Stepping stones It had taken me two whole years to get a passport to travel to Geneva. I was offered a job by the World Council of Churches (WCC) in 1965. Like many black South Africans, I had been refused a passport by the South African government. I was recruited by the WCC to go and work in its head office in Geneva, as the Program Director in the department called Co-operation of Women and Men in Family, Church and Society. I had been very fortunate to work for the Young Women’s Christian Association (YWCA) in South Africa, also an ecumenical organisation. The world-affiliated YWCA in apartheid South Africa had given me organisational skills in a very difficult working environment. The membership and the bosses were women, very supportive and affirming. What a contrast in the WCC! Most of the directors were white males. One felt alienated being watched in a patronising, friendly way by these men. It was the YWCA that had first given me an opportunity to travel to the Mindolo Ecumenical Centre in Zambia to participate in a youth work camp. This was a wonderful experience of working with young people from all over the world. On my return from Zambia a fellow camper, John Osmers from New Zealand, visited me in South Africa. He was so shocked by this country that he became active in the anti-apartheid movement. In 1979 he lost his arm through a parcel bomb sent to him by an unknown person. The second ecumenical experience was the All Africa Youth Conference organised by the WCC in Nairobi in 1962. The theme of the conference was ‘Freedom under the crisis’. This was an historical event, an inaugural conference of churches in Africa. The youth delegates represented many African countries. I had no idea that the continent had fifty-three countries of people who, like us, mostly spoke the languages of their French, Portuguese and English colonial masters. This conference was a stepping stone in my life. At the end of the conference, the delegates chose ten of us to represent youth in the All Africa Conference of Churches in Uganda. Dr Francis Wilson and I were among the ten. Little did I know that my working life thereafter would be in the ecumenical and international fields. Leaving home I was eventually granted a passport after three years of hard lobbying by Dr Eugene Carson Blake, the American general secretary of the WCC, through his contacts within the United States. He had left no stone unturned to get me this document. When the passport eventually came unexpectedly, it was with mixed emotions that I received it: joy, that I could finally travel; sadness, that I was leaving my son and my brother in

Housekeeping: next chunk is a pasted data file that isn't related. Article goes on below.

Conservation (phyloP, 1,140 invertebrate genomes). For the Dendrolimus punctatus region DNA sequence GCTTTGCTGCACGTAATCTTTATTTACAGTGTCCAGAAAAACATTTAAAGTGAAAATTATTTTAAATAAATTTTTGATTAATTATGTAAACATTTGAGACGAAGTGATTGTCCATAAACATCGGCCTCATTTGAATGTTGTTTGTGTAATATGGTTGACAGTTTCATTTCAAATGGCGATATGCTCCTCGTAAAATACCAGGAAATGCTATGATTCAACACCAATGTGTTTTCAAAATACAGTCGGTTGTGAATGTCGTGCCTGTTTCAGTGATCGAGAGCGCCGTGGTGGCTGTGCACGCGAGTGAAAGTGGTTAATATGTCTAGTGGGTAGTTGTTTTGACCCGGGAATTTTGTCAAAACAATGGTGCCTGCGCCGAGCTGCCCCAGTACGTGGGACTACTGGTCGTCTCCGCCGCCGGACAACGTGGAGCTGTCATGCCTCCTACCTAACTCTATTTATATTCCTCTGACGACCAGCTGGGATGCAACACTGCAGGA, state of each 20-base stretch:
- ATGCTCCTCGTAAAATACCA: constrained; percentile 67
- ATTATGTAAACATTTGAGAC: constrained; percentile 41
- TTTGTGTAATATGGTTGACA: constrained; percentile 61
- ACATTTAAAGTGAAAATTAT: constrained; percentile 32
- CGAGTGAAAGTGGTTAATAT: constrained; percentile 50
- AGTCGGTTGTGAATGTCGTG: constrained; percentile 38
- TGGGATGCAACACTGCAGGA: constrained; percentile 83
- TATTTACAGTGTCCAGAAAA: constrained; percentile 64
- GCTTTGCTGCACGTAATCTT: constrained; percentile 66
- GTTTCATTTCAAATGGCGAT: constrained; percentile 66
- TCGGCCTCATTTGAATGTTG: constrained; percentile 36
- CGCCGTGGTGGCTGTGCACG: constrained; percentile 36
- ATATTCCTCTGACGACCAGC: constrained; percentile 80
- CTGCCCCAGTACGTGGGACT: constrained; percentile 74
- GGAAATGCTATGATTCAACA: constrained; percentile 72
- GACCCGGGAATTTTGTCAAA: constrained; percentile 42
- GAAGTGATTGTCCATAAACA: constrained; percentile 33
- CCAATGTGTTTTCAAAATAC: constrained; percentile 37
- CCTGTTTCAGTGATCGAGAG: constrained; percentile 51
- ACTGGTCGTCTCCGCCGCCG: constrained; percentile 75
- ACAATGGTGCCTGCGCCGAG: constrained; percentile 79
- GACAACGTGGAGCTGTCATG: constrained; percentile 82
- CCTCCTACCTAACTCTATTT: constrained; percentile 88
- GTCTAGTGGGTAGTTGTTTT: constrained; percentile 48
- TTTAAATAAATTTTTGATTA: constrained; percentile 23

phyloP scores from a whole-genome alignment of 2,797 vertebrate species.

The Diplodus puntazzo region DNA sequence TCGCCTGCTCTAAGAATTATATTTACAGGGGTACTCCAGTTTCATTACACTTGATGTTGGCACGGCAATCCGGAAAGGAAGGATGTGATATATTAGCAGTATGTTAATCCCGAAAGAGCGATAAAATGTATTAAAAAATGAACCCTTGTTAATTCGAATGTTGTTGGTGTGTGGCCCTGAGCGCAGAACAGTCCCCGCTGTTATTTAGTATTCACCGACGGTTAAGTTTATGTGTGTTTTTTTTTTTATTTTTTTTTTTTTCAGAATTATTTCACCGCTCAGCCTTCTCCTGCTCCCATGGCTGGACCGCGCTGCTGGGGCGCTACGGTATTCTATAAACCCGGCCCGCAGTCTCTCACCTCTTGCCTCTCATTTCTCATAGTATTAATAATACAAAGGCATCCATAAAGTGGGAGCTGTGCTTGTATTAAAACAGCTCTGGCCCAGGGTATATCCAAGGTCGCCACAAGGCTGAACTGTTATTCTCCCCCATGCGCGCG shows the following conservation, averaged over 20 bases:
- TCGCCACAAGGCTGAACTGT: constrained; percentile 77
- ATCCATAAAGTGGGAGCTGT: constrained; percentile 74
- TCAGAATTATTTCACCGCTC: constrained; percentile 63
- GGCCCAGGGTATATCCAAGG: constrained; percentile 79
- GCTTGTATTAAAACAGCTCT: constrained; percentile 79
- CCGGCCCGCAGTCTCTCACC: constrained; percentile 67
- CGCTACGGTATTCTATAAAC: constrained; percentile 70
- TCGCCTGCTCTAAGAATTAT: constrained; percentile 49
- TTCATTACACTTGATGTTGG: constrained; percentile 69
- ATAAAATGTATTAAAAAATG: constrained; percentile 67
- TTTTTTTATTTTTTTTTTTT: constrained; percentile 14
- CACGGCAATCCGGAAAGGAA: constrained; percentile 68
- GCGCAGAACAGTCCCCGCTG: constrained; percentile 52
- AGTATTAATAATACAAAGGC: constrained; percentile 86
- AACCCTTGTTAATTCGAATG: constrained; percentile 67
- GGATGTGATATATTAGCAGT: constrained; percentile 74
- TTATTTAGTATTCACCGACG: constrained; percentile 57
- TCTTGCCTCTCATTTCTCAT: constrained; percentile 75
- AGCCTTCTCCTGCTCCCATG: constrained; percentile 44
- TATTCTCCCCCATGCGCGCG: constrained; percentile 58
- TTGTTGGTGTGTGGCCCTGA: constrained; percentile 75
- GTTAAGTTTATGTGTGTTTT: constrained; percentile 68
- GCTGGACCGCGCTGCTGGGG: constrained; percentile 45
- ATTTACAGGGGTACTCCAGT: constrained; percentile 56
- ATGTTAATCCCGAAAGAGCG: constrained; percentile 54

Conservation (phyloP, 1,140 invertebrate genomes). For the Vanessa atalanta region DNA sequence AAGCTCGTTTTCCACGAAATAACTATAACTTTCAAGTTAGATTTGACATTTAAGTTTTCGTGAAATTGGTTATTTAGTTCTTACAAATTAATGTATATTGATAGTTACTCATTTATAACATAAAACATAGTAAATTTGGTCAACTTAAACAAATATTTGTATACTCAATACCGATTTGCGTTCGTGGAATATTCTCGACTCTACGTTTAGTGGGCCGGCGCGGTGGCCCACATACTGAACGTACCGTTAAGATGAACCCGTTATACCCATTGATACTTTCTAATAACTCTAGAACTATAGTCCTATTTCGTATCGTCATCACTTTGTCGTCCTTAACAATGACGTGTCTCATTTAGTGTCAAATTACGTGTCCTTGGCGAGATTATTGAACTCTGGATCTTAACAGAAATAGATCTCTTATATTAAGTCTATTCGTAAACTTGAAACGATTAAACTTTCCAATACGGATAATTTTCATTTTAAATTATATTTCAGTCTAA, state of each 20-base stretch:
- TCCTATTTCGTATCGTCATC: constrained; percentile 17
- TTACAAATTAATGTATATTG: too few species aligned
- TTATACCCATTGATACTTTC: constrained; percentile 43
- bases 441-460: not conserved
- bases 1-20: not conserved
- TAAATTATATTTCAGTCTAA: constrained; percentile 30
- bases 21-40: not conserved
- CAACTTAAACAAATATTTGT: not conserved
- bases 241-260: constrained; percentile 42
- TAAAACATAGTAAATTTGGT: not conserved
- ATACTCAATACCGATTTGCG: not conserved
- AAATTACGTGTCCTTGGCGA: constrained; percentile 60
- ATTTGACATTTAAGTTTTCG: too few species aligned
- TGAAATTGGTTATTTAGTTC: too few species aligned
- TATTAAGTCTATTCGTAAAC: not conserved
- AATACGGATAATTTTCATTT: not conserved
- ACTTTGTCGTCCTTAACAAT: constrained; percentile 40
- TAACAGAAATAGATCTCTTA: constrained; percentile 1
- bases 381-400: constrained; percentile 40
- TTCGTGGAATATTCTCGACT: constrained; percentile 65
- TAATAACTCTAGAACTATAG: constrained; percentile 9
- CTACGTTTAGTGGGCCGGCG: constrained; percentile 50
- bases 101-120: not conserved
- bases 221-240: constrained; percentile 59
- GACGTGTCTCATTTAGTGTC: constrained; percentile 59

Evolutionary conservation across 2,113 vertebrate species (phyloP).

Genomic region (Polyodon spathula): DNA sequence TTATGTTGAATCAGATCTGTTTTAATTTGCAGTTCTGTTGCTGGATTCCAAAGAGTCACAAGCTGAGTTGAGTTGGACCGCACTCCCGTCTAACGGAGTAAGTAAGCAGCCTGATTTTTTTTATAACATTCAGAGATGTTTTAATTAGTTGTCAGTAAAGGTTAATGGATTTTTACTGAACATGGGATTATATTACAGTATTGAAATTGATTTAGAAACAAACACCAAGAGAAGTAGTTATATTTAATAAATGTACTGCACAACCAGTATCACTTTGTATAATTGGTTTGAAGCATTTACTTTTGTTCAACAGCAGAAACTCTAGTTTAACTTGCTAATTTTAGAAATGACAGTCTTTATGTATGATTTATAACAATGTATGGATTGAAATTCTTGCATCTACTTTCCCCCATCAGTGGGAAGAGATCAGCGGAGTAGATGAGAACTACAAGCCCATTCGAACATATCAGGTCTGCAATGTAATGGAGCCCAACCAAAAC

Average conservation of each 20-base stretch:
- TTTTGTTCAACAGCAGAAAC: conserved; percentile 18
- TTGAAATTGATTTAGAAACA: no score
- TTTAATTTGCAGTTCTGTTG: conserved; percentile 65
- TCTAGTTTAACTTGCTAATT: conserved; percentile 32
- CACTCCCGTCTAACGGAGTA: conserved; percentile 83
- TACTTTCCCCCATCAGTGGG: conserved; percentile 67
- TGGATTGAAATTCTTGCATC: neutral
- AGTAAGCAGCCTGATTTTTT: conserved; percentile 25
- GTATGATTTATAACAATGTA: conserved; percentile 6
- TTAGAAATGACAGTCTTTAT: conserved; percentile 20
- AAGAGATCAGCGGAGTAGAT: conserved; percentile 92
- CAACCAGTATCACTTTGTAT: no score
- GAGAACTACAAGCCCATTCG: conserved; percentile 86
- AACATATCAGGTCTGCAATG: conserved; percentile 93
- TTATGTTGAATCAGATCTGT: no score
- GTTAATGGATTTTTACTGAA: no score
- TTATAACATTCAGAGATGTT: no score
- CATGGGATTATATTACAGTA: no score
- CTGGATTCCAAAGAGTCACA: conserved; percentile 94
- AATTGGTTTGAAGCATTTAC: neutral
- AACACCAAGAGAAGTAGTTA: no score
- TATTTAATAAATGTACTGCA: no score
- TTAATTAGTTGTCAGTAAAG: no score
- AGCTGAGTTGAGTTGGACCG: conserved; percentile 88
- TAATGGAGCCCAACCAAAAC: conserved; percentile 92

BRIGALIA HLOPE BAM